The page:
• Knowing you have a backup means you can make faster decisions without sacrificing your standards. More showings + quicker approvals = money in your pocket.

3. Less Tenant Turnover

Longer tenancies mean predictable income, less time spent on marketing, less cleaning costs, and even the potential to raise rent incrementally with a reliable resident. It all contributes to a healthier bottom line for your rental business. A guarantor can help reduce churn in several ways:

  • Tenants who know a loved one could be liable for damages are often more mindful of your property.

  • Financial disputes are a common reason for lease breaks. With a guarantor in place, there's a clearer path to resolution if issues do arise.

  • Tenants willing to involve a guarantor are often those planning to stay put. This saves you the hassle of frequent tenant searches.

4. Stronger Negotiating Position

The best tenants often have their pick of properties. In a tight rental market, a guarantor policy can be your ace in the hole. Here's why:

  • Savvy tenants know landlords with guarantor requirements are better prepared for unforeseen issues. It signals that your property is a secure choice.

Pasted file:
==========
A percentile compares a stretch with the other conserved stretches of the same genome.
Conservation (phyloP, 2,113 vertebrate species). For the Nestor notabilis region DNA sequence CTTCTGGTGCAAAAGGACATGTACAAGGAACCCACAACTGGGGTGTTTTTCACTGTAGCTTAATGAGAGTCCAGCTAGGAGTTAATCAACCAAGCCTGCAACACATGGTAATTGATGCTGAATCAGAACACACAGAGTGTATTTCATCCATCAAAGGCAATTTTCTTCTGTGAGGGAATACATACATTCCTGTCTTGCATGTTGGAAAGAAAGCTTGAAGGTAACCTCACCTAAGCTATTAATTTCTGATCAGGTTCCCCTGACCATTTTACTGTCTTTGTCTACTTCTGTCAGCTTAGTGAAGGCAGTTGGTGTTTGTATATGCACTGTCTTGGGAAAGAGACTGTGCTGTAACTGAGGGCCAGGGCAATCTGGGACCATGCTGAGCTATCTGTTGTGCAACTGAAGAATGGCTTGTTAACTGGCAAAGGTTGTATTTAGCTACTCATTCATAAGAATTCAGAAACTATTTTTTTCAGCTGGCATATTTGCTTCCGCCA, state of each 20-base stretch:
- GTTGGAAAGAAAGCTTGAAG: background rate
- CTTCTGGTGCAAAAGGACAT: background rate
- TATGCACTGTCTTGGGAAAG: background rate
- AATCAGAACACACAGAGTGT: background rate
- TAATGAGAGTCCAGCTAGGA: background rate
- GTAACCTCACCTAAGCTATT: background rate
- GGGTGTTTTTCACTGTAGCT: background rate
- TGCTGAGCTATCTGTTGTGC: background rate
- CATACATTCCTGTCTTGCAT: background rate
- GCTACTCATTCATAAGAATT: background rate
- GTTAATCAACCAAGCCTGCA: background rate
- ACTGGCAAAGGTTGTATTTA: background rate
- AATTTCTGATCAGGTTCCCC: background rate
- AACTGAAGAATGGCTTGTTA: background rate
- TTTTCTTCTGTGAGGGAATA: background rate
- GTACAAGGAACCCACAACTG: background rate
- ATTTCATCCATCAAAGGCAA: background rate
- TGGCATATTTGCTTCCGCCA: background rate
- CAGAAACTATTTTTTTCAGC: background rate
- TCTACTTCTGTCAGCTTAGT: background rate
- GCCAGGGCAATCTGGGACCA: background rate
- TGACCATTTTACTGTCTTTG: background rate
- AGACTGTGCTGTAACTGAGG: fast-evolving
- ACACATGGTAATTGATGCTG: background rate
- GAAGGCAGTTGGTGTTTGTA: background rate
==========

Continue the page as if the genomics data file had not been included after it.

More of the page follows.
• If a tenant's loved one is willing to act as a guarantor, it shows the tenant themselves is likely to be reliable.

  • Top-tier tenants often research potential landlords, eliminating those who seem unprepared. Your policy demonstrates you're a pro.

5. Protection Against Market Shifts

Even the best tenants can get hit hard by job losses, rising living costs, and crazy inflation. A guarantor is your safety net during tough times. It's an extra layer of peace of mind that lets you sleep at night, knowing your investment is protected, no matter what the economy throws your way.

Learn more: What happens if a tenant wants to break a lease before moving in?

Who Can Be a Guarantor?

Theoretically, anybody can act as a guarantor. Frequently, though, guarantors are close friends or family of a renter. These close relationships can present conflict of interest issues. A guarantor with an intimate relationship with a prospective tenant may feel pressured to help even if it's not financially wise for them to do so, jeopardizing their own financial security and putting you at risk.

That’s why choosing the right guarantor shouldn’t be about who likes the tenant the most. Instead, you should base your decision on cold, hard financials. Just like you thoroughly screen the tenant, you need to do the same with their potential financial savior. Here's what to scrutinize:

  1. Start with a credit report. Treat this like a second rental application, aiming for the same standards you set for a primary tenant.

  2. Next, dive into their income. Are they steadily employed? Do they make enough to cover their OWN living expenses AND still be able to step in if the tenant defaults? Proof of income and employment history, such as pay stubs or tax returns, is your go-to.